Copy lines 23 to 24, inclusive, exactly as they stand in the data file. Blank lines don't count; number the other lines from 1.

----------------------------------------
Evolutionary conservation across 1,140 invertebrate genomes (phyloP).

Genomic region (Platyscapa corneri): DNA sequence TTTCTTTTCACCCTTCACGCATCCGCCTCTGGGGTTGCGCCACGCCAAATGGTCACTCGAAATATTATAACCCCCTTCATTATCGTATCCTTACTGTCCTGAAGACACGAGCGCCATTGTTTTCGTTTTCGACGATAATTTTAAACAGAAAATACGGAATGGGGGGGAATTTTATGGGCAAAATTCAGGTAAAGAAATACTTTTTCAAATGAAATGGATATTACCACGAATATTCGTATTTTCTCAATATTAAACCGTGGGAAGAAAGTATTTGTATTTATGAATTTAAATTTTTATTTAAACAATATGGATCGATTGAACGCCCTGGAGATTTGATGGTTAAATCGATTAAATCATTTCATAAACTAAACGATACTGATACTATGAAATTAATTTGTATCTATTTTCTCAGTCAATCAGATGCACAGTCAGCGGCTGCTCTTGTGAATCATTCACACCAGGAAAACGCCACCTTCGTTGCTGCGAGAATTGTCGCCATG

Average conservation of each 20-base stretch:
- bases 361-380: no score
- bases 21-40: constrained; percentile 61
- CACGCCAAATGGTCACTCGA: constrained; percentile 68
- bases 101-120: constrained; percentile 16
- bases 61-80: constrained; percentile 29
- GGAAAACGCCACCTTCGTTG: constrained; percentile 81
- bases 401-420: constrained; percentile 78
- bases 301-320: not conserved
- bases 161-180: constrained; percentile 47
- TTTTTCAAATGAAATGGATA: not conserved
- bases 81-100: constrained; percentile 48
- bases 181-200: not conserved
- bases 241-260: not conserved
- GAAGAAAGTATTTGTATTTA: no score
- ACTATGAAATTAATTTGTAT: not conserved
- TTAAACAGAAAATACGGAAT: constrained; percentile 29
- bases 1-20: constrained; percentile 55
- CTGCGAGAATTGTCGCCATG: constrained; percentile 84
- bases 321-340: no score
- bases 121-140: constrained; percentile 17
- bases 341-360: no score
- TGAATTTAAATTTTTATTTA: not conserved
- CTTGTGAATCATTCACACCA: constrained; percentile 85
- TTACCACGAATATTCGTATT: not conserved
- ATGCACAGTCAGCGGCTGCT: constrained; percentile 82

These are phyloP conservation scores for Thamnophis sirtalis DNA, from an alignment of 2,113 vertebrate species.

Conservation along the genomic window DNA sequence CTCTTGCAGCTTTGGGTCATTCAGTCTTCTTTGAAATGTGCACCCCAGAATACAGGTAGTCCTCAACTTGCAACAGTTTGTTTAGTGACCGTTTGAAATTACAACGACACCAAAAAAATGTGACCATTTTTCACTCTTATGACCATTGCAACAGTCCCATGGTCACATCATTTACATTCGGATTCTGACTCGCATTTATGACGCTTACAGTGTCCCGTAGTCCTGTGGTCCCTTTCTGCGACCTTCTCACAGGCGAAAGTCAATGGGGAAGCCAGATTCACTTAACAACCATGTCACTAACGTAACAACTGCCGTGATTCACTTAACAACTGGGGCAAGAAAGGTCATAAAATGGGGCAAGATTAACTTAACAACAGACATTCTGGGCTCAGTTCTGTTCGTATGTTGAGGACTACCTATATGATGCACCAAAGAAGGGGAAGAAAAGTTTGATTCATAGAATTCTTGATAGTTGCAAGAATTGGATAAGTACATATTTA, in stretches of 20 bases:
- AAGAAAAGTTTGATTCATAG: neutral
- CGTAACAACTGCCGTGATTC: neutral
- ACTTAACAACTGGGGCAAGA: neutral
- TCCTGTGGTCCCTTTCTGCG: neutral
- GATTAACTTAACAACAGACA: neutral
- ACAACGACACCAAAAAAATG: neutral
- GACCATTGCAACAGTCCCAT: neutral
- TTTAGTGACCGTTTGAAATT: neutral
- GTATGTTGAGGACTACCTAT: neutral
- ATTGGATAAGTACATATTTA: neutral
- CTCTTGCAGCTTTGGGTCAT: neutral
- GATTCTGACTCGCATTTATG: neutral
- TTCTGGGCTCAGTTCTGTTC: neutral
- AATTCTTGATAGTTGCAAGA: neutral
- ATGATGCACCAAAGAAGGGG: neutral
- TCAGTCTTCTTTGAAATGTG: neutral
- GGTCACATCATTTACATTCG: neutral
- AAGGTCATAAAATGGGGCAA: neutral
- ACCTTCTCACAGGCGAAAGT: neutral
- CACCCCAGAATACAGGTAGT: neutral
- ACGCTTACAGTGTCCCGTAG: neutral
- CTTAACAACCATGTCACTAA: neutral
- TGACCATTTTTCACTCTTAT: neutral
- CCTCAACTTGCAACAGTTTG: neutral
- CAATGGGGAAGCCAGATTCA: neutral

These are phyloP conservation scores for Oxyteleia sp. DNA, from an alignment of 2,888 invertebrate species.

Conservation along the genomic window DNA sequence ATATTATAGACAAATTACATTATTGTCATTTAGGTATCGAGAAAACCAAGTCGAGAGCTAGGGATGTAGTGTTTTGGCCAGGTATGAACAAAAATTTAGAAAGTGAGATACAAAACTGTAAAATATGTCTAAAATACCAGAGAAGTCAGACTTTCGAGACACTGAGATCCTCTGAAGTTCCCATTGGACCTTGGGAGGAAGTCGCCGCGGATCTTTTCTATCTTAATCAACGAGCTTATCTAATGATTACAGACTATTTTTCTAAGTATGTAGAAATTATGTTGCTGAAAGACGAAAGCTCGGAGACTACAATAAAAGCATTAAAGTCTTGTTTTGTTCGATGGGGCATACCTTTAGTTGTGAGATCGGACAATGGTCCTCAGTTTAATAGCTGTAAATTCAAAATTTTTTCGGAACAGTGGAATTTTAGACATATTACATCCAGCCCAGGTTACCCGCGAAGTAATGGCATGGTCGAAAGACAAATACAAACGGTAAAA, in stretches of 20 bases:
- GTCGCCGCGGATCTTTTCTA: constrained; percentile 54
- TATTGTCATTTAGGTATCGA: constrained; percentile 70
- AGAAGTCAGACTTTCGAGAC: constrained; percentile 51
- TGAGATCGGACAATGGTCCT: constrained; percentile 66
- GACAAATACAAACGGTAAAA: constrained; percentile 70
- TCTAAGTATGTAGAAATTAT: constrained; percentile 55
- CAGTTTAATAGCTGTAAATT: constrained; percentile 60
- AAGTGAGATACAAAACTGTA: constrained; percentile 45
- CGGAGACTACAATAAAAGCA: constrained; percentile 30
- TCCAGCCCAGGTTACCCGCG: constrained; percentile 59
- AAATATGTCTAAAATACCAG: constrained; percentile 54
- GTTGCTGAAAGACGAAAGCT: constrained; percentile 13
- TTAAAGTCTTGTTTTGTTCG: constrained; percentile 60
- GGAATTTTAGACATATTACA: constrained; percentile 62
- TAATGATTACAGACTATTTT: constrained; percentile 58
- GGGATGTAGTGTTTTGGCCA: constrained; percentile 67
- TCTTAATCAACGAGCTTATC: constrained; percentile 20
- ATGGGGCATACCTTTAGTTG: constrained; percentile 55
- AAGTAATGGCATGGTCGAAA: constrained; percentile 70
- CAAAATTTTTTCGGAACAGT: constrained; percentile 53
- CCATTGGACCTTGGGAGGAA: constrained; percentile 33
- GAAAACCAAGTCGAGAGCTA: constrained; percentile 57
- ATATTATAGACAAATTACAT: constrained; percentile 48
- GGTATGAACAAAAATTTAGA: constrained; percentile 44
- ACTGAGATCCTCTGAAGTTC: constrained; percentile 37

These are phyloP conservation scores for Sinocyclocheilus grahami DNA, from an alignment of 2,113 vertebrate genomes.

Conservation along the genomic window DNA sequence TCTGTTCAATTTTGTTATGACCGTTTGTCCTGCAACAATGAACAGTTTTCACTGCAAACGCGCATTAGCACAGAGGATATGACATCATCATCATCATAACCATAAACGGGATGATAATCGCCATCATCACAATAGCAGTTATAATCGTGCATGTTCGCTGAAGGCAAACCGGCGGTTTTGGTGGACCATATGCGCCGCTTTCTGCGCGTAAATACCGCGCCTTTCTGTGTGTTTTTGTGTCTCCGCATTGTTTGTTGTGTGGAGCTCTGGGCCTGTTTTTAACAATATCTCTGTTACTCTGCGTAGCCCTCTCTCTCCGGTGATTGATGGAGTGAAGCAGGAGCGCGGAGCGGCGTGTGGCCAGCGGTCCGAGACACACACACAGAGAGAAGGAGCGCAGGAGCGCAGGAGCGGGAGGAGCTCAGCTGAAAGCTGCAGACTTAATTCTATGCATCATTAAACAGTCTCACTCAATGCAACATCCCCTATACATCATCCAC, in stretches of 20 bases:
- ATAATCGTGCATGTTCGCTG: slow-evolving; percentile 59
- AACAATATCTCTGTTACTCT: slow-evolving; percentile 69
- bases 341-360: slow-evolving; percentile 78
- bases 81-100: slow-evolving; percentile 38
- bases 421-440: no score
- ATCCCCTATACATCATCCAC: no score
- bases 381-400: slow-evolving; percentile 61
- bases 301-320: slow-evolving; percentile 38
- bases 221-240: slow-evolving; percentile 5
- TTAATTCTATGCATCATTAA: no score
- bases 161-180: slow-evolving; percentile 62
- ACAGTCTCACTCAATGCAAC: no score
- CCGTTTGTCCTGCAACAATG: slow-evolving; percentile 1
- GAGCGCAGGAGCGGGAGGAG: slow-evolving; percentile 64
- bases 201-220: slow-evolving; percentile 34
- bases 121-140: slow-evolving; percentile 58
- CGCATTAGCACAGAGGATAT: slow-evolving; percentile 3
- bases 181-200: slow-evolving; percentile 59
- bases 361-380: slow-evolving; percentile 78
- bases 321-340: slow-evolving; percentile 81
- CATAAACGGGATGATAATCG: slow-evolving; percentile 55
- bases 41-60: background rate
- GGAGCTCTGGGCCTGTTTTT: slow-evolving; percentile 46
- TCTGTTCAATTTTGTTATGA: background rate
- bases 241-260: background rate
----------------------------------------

- bases 121-140: constrained; percentile 17
- bases 341-360: no score